Thursday, July 12, 2018

Comparing GDPR "Privacy by Design" and California Consumer Privacy Act of 2018

Most business people know that data protection, cybersecurity, “safe” profiling and ethical marketing are compliance obligations under the European Union’s General Data Protection Regulation (effective May 25, 2018, the “GDPR”). Echoing the GDPR, on June 28, 2018, effective January 1, 2020, California’s Consumer Privacy Act of 2018 ("CCPA") adopted substantially the same protections for California residents as GDPR does for EU (and EEA) residents. This article compares the EU’s GDPR and the California Consumer Privacy Act and offers some focus for business strategies.

Hidden Profiling. Both GDPR and CCPA focus on unauthorized “profiling” of consumer information that would enable online marketers, using metadata collected without the individual’s knowledge or consent, to draw conclusions about a consumer’s purchasing habits and preferences. The CCPA attacks unauthorized profiling for drawing inferences on “the consumer’s preferences, characteristics, psychological trends, preferences, predispositions, behavior, attitudes, intelligences, abilities and aptitudes.” Sounds like Marketing Segmentation 101.

Privacy Policies. Both GDPR and CCPA require privacy policies and procedures to give an individual notice about the categories of personal information being collected, the categories of sources, the business or commercial purposes for collection or use and the categories of third parties with whom personal data are shared or sold. Both require “informed consent” (or other justified need). Given the similarities, your privacy practices and corresponding privacy policies can probably be “synchronized” to meet the goals of both California Consumer Privacy Act and the General Data Protection Regulation.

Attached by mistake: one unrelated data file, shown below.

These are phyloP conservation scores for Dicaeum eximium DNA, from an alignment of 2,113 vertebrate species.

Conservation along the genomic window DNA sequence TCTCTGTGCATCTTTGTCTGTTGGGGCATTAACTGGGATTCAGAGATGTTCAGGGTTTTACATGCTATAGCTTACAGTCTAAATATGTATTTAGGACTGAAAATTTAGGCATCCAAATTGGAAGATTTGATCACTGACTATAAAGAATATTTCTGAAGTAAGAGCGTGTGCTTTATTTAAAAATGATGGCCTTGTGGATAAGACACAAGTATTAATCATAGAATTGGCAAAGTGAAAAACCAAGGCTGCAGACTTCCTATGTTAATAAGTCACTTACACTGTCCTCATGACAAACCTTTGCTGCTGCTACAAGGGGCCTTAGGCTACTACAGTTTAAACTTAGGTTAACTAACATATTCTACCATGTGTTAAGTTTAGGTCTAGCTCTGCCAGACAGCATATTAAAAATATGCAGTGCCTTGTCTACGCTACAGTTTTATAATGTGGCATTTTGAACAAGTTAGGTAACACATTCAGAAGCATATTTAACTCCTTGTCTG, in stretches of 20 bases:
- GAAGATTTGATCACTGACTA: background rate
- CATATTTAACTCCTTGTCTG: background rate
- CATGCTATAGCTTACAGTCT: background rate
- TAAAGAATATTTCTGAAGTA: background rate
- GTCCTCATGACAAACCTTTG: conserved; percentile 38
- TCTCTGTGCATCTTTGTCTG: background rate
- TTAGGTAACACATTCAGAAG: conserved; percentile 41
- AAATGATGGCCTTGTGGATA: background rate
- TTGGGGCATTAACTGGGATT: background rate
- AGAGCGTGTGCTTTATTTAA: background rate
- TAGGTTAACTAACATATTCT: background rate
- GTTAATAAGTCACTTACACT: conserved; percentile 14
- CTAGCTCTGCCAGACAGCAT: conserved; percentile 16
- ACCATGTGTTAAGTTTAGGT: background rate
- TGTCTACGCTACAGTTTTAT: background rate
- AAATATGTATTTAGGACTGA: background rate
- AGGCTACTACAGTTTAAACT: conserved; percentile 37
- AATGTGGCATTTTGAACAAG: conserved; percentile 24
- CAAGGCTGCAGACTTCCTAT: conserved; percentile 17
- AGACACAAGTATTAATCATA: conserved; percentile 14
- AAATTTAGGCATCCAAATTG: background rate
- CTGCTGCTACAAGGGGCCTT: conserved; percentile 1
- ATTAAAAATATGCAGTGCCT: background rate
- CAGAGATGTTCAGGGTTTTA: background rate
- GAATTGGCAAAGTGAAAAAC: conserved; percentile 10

Rights of the Individual. Both GDPR and CCPA give the individual the right to access, correct and even request the deletion of personal data, and to receive their personal information in “portable” data formats. Both permit website operators to refuse to delete data where necessary to fulfill a contract and for compliance with law enforcement. GDPR permits retention for “legitimate interests” of the data controller or data process. The CCPA permits retention “to enable solely internal uses [by the data controller or processor] that are reasonably aligned with the expectations of the consumer based on the consumer’s relationship with the business.” Both exceptions leave a lot of wiggle room for legal interpretations and litigation.

Enforcement. Each law creates legal rights for individuals whose personal information has been collected, processed or stored without consent (or other “legitimate” purpose). Such rights can be enforced individually or by class action, so the larger the class, the higher the cost. Each permits government officials to sue on behalf of an injured class of consumers. The GDPR permits imposition of fines up to 4% of the worldwide revenues of affiliated groups. The CCPA specifies minimum penalties of at least $100 (up to $750, or greater, for actual damages) per violation per individual. Given the U.S. Supreme Court’s June 21, 2018 Wayfair decision (allowing states to impose sales taxes on out-of-state Internet sales, as a reasonable and non-discriminatory burden on interstate commerce, , the extraterritorial application of California and EU laws will likely be enforceable as a matter of U.S. constitutional law, too.

          Differences between California Consumer Privacy Act and EU General Data Protection Regulation. Discrimination. The California Consumer Privacy Act of 2018 has several features that differ from the GDPR:
  • Who Must Comply. The GDPR applies to any personal data of any resident of the European Union and the European Economic Area that are processed outside such zones. The CCPA applies to data collectors that meet one of three conditions: (1) gross annual revenues of $25 million, (2) collects, shares or sells personal information from 50,000 or more persons per year, or (3) derives 50% or more of annual revenues from “selling” (sharing) consumers’ personal information. Thus, California law applies to any mid-market enterprise, one with CRM data on over 50,000 people or any search-engine optimization digital media business.